Matt Roush

When it comes to Michigan's film and video production tax credits, most of the talk has been about movies like "Gran Torino" and celebrity sightings around the state.

But the credits have also spawned a growing video game and animation production industry here.

A perfect example is Pixofactor Entertainment, where six partners and an ever-changing cast of contractor animators and graphic artists work on a wide variety of projects.

Principal and president Sean Hurwitz, a serial entrepreneur and one of the six partners, said the company was created in 2007 and took its present form in September 2009, when it took on a couple of video game creators, Michael Bolden and Jeremiah Strackbein, who are graduates of Lawrence Technological University and the College for Creative Studies respectively. The two initially set up their company in Florida but returned to Michigan in 2008 to take advantage of those much-discussed state tax breaks for the movie and video industries.

Hurwitz said the company conducts three major kinds of work:

* Work for hire on projects, in both live action films and animation for video games. "We build pieces of both of them," Hurwitz said.
* Licensing of content and getting local investors to develop that content. Pixofactor is currently working with local angel investors on project development, including Farmington Hills-based Envy Capital.
* Creating its own content and trying to develop it into films or games.

"We've got this team of experts now and we're in a position of strength and opportunity," Hurwitz said.

Projects now under way include a TV series based on a graphic novel called 'The Hunter,' which shows the aftermath of a coordinated series of terrorist attacks on the United States, including an A-bomb explosion at LAX in Los Angeles, an oil refinery sabotage in Houston, a toxic chemical release at the New York Stock Exchange and a biowar release in Boston.

"It's in development now as a pilot," Hurwitz said. "The intention is to take the pilot to several interested networks prior to distributing across digital platforms."

Other conversions of graphic novels are also in the works.

The company has also attracted local video veterans like Gary May, who is the company's head of live production, and Chris Firestone, head of creative services, who brings 20 years of experience in digital production and who has developed relationships and alliances throughout the Hollywood entertainment and production industry. They have also attracted people back to Michigan like Nancy Kelley, Pixofactor's marketing and business development leader, who spent the past 10 years at several startups in the Silicon Valley.

The company is based in some very cool real estate on the fourth floor of a downtown Royal Oak building on West Fourth Street.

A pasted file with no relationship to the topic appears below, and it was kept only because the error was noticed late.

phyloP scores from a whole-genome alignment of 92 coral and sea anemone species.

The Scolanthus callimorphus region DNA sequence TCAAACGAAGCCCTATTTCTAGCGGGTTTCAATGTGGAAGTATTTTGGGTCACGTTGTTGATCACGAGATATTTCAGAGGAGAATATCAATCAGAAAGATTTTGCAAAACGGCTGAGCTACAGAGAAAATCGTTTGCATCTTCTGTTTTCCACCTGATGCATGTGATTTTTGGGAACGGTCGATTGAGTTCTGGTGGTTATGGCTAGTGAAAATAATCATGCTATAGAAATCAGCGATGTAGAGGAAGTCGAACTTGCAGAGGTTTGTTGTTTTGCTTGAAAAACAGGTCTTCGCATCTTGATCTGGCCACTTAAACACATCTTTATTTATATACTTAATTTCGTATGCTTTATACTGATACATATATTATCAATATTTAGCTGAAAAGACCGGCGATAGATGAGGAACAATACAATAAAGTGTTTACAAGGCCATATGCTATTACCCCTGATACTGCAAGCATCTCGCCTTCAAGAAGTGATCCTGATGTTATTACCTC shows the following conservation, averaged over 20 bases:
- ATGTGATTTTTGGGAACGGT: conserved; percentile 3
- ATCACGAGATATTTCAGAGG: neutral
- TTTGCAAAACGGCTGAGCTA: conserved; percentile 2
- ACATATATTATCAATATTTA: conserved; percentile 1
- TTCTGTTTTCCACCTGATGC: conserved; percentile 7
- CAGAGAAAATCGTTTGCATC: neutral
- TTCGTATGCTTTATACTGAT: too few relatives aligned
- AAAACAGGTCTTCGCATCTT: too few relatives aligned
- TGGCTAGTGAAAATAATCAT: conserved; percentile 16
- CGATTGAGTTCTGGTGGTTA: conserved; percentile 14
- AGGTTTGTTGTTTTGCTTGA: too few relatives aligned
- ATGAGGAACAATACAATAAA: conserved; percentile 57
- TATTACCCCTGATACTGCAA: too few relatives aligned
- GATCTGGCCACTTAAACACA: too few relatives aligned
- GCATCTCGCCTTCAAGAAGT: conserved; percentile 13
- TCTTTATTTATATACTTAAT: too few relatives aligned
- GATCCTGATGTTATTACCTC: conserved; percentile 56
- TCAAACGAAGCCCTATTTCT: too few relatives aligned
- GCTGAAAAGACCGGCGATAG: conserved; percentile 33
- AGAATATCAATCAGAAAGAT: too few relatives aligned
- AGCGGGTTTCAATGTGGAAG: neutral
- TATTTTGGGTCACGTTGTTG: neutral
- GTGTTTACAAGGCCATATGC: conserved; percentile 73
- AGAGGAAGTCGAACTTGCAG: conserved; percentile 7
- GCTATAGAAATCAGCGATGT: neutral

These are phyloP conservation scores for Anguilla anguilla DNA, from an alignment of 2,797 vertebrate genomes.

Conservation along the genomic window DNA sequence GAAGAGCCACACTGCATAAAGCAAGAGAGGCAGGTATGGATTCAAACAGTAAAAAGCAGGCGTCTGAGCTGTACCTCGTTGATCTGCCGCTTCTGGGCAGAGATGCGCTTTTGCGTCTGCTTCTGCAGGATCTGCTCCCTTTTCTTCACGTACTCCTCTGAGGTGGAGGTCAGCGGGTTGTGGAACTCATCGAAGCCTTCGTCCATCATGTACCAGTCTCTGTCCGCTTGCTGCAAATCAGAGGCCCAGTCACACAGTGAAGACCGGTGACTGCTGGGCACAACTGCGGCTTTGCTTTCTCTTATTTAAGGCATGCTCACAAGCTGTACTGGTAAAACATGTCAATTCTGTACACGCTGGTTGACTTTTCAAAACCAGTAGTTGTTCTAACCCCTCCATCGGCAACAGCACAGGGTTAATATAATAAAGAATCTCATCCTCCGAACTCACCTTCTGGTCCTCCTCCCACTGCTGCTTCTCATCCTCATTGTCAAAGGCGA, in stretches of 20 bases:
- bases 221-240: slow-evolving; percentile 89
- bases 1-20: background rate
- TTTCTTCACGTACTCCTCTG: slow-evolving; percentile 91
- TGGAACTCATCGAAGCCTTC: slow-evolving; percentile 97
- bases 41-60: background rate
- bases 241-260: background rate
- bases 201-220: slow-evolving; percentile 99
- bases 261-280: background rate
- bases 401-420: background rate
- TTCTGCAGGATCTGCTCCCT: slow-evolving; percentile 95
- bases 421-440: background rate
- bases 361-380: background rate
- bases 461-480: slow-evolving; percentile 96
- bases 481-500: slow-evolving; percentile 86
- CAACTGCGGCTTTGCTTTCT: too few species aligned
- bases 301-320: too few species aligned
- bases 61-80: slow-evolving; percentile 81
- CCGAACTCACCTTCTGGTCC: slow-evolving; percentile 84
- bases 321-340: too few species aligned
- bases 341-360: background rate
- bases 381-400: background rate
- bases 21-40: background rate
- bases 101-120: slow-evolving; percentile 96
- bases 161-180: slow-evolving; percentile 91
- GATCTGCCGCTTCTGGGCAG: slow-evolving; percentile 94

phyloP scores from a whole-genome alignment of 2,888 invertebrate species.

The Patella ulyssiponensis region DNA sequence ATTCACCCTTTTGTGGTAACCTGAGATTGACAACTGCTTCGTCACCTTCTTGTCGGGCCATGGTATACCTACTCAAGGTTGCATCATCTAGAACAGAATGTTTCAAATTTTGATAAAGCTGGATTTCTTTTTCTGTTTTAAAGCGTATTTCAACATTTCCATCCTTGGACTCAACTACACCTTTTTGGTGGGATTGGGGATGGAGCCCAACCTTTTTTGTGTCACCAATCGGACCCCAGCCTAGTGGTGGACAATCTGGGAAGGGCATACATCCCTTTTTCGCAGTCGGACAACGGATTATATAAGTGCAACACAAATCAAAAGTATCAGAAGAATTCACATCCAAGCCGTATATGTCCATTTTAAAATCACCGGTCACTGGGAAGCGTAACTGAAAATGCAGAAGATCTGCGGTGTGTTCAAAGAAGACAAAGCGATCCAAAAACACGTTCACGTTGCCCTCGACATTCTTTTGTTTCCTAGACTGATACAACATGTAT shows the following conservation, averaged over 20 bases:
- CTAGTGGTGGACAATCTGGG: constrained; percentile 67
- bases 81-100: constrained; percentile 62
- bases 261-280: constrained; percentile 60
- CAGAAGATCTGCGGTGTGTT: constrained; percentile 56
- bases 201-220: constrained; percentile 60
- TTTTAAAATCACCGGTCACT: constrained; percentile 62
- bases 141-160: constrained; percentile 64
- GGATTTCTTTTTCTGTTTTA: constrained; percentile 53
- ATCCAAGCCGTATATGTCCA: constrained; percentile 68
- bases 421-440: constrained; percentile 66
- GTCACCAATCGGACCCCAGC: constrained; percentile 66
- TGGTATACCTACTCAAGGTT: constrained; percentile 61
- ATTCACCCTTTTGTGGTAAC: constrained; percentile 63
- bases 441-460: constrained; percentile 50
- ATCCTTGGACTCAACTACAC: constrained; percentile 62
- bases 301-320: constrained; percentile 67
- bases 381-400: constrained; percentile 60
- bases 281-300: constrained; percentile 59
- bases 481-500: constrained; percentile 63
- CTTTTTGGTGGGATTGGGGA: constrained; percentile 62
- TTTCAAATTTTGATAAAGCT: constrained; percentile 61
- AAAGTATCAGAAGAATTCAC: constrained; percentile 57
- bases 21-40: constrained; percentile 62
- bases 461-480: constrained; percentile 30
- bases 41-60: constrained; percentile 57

Whatever your opinion of the film tax incentives, Hurwitz wanted to make one thing clear.

"Without those incentives in Michigan, this doesn't happen," he said. "We wouldn't be hiring local talent. We wouldn't be leasing this building. We wouldn't be getting investor money."

More -- including some amazing and fun demo reels -- at Or join their Facebook page at

Jen Carlson

Over the weekend Patti Smith and Jonathan Lethem went face-to-face in the Great Hall of Cooper Union to discuss, you know, stuff. The Q&A format had Smith on the receiving end of questions from the author as well as some audience members. According to VanshingNY, one woman asked if it was still possible for a young artist to come to New York City and find a similar path that Smith and her contemporaries found themselves on decades ago.

The Godmother of Punk recalled coming to New York in 1967 when she was broke and the city was "'down and out,' and you could get a cheap apartment and 'build a whole community of transvestites or artists or writers.'" But today, she says, "New York has closed itself off to the young and the struggling. But there are other cities. Detroit. Poughkeepsie. New York City has been taken away from you. So my advice is: Find a new city."

And with that, we're now living in a world where Patti Smith and Sarah Jessica Parker are pretty much telling us the same thing. Heavy.
Jessica Nunez 

Hugh Jackman will play a robot boxer builder and trainer in the upcoming sci-fi film 'Real Steel.'
The action movie "Real Steel," which will film in Detroit in late July, is looking for people who own military uniforms -- from any branch -- to act as extras in the film. says to send a photo of yourself dressed in uniform to, and to put your name and the word "Uniform" in the subject line. Also, be sure to include your phone number in teh email.